We've got a ~4500sq/ft back yard that's probably 90% weeds. Is there an organic/natural way to kill off all the weeds so we can start from scratch? With kids and dogs and a swimming pool right beside the area, I'd really rather not spray a ton of roundup (or something comparable).

I had one guy suggest Iron X but I've read mixed reviews.

I've always read about people putting newspaper or black tarp over areas of weed to kill them, but with this square footage I'm just not sure that's feasible.

Here's a close up of what most of the weeds are (though really there are probably a dozen different types):

enter image description here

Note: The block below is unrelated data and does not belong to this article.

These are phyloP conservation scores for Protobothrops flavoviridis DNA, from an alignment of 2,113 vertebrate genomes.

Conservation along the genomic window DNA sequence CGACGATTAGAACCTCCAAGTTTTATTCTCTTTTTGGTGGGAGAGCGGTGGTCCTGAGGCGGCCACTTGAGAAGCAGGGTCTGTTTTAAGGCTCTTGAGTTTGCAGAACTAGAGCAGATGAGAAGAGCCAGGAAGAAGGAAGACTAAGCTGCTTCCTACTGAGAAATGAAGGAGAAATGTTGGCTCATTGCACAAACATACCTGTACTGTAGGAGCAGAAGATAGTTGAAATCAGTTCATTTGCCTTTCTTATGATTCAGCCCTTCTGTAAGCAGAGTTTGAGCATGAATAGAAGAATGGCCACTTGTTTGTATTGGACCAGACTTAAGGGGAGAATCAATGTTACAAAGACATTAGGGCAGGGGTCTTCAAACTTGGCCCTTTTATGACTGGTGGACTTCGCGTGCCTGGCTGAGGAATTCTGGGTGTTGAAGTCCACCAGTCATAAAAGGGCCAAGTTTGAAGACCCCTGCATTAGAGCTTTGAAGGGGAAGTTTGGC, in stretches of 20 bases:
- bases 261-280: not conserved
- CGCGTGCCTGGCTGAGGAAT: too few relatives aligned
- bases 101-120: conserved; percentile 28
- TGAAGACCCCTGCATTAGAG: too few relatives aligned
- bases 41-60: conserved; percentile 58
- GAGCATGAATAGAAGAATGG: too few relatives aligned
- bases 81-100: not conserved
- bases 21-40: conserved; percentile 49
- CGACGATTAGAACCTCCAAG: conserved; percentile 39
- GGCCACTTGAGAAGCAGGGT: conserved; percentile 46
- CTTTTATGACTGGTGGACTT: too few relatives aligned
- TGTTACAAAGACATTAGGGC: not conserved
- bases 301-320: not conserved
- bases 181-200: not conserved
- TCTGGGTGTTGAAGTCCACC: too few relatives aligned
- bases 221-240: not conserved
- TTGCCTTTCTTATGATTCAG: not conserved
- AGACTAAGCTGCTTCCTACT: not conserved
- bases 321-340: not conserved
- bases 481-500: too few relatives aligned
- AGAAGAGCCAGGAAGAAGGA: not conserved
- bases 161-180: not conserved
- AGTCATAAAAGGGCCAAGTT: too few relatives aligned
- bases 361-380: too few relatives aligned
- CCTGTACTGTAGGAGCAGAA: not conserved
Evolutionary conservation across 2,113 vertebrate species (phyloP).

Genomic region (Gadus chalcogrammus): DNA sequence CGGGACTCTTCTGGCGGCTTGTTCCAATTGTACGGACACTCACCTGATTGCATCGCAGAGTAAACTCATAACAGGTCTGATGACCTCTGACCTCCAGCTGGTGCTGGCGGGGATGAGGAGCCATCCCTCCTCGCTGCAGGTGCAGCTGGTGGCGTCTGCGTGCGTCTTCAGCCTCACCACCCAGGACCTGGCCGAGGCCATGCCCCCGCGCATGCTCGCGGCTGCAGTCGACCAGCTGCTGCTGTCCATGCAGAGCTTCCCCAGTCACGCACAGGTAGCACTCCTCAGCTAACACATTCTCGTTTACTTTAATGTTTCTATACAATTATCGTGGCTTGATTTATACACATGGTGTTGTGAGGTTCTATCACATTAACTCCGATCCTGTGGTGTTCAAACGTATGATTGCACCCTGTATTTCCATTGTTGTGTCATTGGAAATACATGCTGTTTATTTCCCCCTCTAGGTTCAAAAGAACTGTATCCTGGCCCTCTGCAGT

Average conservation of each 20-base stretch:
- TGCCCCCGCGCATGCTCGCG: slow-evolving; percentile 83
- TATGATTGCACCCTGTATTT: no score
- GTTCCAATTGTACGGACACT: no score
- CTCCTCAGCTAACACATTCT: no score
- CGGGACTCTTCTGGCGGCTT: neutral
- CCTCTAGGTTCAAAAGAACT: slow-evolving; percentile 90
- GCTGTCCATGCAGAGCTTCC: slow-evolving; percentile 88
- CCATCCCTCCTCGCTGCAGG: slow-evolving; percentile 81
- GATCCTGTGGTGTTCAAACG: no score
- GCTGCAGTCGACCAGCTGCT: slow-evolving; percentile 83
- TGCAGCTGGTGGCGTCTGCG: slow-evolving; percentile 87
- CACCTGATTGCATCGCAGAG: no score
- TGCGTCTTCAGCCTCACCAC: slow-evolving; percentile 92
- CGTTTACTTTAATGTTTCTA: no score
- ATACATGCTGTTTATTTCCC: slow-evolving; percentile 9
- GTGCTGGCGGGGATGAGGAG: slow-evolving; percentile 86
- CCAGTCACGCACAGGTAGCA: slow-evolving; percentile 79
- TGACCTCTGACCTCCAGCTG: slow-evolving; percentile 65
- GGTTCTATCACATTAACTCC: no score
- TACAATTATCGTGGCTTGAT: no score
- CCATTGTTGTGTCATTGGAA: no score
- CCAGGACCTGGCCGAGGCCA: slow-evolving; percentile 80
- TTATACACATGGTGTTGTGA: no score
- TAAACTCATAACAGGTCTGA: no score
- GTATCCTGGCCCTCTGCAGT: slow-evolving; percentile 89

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    Those are strawberries! Commented Mar 8, 2011 at 19:42
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    @ChrisCudmore those are false strawberries (Potentilla indica, formerly Duchesnea indica). I have them too, and they are as bad as creeping charlie.
    – J. Musser
    Commented Feb 16, 2012 at 2:39
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    @jmusser: good id! I have them too, but only in areas where the soil hasn't been improved. They don't seem to spread into lawn that has been well fed and limed.
    – bstpierre
    Commented Feb 16, 2012 at 22:28
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    What's your long term goal for the area? Lawn? Vegetable plantings? Sod?
    – Amanda
    Commented Jul 9, 2012 at 19:57
  • no-one mentioned steam? some councils here started using these steam backpack units instead of deadly copper (at those concentrations) maybe you can find one in a hire shop.
    – Chris
    Commented Aug 7, 2012 at 15:46

16 Answers 16